A visual history of breast pumps, women in publishing and erotica reimagined; these are just a few of the topics covered in the latest issue of [email protected], Artbook @ MoMA PS1 magazine store’s newly revived arts publication. [email protected] was established in 2013 by Julie Ok — then Artbook @ MoMA PS1 magazine store’s manager — to champion the shop’s diverse range of independent magazines through reviews and interviews with the field’s most experienced practitioners.
“Print, Gender, Sex” is the title of the second issue, and it draws on Artbook @ MoMA PS1’s large selection of LGBTQIA+ and feminist titles. “By providing an additional platform for our contributors to express their identities and sexualities, we hope to broaden the range of voices represented in print media,” says editor Kristen Mueller. “We want to combat harmful conventions and stereotypes.” Alongside short-read profiles of magazines like Scalawag and Mold, [email protected] includes feature-length interviews with Sinister Wisdom editor Julie R. Enszer, PhD, on creating “a multicultural, multi-class lesbian space” and SW #107 editor JP Howard on “embracing our blackness, owning our lesbianism, celebrating our ‘afro expressionism,’ and documenting our strength and agency over our own black lesbian bodies”.
Bold colours and type-heavy spreads characterise the newly-released issue. Conceptualised and executed by Actual Source, the thoughtful, slick and eye-catching design highlights the importance of conversation and debate, rendering it a tribute to the written word. “Each section was formatted by Kristen to have a short intro, which was nice because we could set that pretty large,” says Actual Source. “We alternate between Helveesti and Rhymes by Jakub Samek from section to section for pacing. We wanted each segment to feel really different because we often use excerpts of other magazines and thought they should be easily distinguishable.”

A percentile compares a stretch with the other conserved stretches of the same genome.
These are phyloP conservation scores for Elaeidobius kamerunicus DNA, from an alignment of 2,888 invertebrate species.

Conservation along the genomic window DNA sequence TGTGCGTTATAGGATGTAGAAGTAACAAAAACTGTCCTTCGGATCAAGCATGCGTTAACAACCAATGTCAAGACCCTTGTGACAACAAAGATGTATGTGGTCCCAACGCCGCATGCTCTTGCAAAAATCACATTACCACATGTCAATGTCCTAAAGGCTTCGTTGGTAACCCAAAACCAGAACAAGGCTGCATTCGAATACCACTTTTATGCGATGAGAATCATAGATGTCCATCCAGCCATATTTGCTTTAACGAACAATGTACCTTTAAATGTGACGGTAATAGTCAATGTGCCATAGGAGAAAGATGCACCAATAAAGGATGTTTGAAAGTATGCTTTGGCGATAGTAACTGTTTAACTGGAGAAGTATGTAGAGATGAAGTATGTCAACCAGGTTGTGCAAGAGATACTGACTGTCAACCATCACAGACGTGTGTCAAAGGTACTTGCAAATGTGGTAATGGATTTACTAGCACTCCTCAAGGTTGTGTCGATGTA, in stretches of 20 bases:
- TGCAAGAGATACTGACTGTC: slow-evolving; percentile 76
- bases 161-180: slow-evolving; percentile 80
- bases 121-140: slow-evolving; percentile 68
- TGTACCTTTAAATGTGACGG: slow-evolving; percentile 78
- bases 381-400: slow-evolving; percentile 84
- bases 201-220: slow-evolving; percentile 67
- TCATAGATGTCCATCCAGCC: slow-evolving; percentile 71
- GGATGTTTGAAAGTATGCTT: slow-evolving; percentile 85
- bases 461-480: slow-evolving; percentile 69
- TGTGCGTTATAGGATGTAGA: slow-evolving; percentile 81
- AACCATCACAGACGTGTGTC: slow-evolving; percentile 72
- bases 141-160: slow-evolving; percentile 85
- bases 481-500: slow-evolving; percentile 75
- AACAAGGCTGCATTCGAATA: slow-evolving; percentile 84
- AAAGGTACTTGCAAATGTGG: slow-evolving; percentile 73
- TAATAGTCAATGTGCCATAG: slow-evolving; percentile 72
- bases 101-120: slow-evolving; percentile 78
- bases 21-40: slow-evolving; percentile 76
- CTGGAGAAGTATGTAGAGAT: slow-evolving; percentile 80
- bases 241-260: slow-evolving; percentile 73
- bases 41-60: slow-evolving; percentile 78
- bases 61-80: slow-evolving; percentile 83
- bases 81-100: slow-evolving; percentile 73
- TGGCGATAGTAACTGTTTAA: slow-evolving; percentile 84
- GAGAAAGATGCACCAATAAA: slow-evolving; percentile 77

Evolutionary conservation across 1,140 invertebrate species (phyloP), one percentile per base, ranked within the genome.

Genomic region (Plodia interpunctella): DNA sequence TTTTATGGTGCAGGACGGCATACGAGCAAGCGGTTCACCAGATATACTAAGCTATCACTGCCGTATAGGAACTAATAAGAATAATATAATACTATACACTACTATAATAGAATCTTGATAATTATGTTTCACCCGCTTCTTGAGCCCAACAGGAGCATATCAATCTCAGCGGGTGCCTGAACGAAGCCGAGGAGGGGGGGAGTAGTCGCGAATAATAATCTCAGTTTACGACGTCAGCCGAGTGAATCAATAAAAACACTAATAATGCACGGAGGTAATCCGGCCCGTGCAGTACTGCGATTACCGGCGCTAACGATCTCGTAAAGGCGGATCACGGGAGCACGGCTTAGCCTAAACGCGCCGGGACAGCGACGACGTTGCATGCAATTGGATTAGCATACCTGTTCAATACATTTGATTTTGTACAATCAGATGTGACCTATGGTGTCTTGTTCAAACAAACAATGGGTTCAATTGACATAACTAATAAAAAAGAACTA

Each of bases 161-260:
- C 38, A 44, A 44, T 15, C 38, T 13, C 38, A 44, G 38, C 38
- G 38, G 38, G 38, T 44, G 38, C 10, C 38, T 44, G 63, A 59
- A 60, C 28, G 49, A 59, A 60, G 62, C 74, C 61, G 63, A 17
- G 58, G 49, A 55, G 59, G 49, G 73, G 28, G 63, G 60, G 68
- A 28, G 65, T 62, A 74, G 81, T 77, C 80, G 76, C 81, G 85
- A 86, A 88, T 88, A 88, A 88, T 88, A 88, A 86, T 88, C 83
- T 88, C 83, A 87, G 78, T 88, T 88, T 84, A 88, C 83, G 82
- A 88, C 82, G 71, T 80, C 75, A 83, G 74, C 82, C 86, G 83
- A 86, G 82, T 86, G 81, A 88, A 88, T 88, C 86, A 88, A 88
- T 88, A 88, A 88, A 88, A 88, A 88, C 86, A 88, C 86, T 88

Artist — and one of It’s Nice That’s Ones To Watch 2018 — Jeffrey Cheung is this issue’s cover star. His front page artwork challenges traditional notions of gender and sexuality through a series of androgynous characters that fluidly and animatedly interact with one another. Jeffrey, who also co-founded the printing press and skateboard company Unity Press, has previously spoken about the central role art has played in his personal journey of sexual and self-discovery. His cheerful and transgressive art, in Kristen’s words, “wonderfully encapsulates this issue’s themes” and plays an integral part in the magazine’s efforts to challenge the heteronormative male gaze.
This celebration of alternative narratives and experiences is particularly welcome at a time when a fear of difference has led to Brexit and the rise of Donald Trump. [email protected] is spearheading the way for inclusivity, and we are here for it.
- Pedro Destefani explores the relationship between Stan Smith the man and the brand
- Xiaopeng Yuan reinterprets the Chinese fable, The Butterfly Lovers, in a series for Télévision magazine
- Creativity and control: Stanley Kubrick's obsessiveness and the meticulous films it produced
- Oscar Maia translates the essence of his native Porto into a new publication
- Louise Bonnet paints exaggerated bodies as symbols of melancholy and loneliness
- Mathieu Larone illustrates the "elusive liminal space between the cryptic and the understandable"
- Pornhub decides to try out beesexuality with new awareness campaign
- “The time just feels right”: Stuart Brumfitt and Mirko Borsche, editor and designer of The Face, on its relaunch
- Graphic designer Shao Nian's portfolio ranges from academic publishing to experimental magazines
- Daniel Gebhart de Koekkoek recreates the ingenious yet useless inventions of Chindōgu
- The Washington Post's climate change issue features 24 equally important covers
- Philip Gerald's lowbrow, crude paintings are a reflection of his views on the art world